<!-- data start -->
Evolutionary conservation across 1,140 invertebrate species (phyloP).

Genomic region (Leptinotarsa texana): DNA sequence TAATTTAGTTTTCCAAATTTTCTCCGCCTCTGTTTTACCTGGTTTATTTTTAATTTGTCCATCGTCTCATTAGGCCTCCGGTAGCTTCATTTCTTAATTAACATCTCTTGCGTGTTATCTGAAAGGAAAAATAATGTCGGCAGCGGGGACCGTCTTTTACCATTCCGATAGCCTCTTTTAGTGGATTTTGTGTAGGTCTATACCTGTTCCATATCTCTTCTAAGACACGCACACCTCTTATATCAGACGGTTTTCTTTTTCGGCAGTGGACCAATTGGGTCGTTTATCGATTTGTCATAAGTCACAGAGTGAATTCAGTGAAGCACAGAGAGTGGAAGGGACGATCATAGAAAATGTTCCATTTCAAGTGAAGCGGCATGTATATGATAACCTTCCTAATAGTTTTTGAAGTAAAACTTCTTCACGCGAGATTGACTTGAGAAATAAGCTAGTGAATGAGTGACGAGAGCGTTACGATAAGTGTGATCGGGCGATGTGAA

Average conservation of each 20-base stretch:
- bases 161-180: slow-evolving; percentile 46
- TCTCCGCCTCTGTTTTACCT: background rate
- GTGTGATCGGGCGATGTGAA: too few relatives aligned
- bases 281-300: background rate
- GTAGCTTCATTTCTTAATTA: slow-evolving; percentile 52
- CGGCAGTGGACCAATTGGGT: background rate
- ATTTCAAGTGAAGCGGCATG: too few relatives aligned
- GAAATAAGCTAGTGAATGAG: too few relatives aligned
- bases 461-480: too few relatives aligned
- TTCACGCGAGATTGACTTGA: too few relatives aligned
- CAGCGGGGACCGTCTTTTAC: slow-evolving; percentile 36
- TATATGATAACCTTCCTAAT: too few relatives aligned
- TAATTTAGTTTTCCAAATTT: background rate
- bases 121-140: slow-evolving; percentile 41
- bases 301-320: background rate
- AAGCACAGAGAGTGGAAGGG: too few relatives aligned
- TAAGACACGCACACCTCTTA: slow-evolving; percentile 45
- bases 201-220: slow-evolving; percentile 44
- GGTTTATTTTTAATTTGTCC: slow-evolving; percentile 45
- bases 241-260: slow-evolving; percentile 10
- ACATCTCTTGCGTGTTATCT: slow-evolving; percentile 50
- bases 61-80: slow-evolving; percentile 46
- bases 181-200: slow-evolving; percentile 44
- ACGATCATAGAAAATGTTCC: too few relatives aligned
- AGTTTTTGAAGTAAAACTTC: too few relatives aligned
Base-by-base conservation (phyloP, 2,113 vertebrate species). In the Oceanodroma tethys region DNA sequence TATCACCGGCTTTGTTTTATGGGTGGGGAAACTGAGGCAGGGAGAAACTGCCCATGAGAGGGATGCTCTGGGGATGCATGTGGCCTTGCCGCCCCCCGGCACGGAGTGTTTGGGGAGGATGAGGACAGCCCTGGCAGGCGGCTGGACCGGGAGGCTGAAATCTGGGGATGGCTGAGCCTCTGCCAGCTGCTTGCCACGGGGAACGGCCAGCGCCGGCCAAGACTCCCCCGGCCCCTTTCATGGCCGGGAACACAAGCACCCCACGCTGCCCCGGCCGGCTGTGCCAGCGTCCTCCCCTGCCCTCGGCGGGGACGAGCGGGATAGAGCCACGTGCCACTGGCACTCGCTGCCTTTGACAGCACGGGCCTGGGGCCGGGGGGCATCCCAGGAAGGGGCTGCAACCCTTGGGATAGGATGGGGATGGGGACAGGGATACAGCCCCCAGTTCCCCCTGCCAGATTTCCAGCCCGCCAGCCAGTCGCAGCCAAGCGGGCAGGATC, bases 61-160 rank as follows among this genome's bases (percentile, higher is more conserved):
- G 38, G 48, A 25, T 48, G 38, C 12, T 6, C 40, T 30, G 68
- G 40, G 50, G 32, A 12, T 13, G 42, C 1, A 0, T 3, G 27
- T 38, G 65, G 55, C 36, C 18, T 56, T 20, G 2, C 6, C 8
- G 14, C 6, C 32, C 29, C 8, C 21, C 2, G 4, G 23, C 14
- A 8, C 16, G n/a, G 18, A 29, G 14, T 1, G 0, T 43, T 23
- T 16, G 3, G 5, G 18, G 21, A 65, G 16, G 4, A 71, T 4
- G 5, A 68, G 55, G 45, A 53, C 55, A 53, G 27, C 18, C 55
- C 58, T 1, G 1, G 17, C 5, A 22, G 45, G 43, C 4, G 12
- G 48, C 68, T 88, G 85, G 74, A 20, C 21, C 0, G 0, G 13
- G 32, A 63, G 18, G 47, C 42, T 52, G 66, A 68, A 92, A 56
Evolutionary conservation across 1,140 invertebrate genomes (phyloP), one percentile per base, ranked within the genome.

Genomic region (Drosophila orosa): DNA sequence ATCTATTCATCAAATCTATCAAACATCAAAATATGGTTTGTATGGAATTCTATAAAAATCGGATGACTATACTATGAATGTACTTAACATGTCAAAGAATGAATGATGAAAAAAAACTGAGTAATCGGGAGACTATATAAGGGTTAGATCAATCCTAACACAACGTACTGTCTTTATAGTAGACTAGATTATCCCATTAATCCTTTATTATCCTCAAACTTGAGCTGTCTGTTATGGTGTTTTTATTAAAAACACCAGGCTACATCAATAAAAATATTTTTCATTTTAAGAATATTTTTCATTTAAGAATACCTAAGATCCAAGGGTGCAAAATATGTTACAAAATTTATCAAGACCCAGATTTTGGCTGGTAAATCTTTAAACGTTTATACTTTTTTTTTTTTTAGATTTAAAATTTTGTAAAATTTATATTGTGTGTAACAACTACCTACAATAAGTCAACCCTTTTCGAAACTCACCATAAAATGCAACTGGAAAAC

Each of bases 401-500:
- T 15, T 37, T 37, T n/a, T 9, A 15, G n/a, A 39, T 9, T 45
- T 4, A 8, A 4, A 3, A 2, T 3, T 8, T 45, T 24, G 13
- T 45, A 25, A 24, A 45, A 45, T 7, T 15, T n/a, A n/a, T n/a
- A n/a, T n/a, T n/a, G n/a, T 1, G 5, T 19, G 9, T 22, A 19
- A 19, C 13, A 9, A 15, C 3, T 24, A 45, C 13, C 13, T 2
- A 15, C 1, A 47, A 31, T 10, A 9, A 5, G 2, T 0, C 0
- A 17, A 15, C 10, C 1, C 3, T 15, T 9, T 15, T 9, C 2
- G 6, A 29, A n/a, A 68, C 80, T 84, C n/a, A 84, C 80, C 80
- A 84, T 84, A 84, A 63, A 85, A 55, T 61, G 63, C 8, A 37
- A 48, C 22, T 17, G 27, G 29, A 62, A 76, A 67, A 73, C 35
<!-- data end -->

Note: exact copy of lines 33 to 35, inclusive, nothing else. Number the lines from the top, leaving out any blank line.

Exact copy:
- G 14, C 6, C 32, C 29, C 8, C 21, C 2, G 4, G 23, C 14
- A 8, C 16, G n/a, G 18, A 29, G 14, T 1, G 0, T 43, T 23
- T 16, G 3, G 5, G 18, G 21, A 65, G 16, G 4, A 71, T 4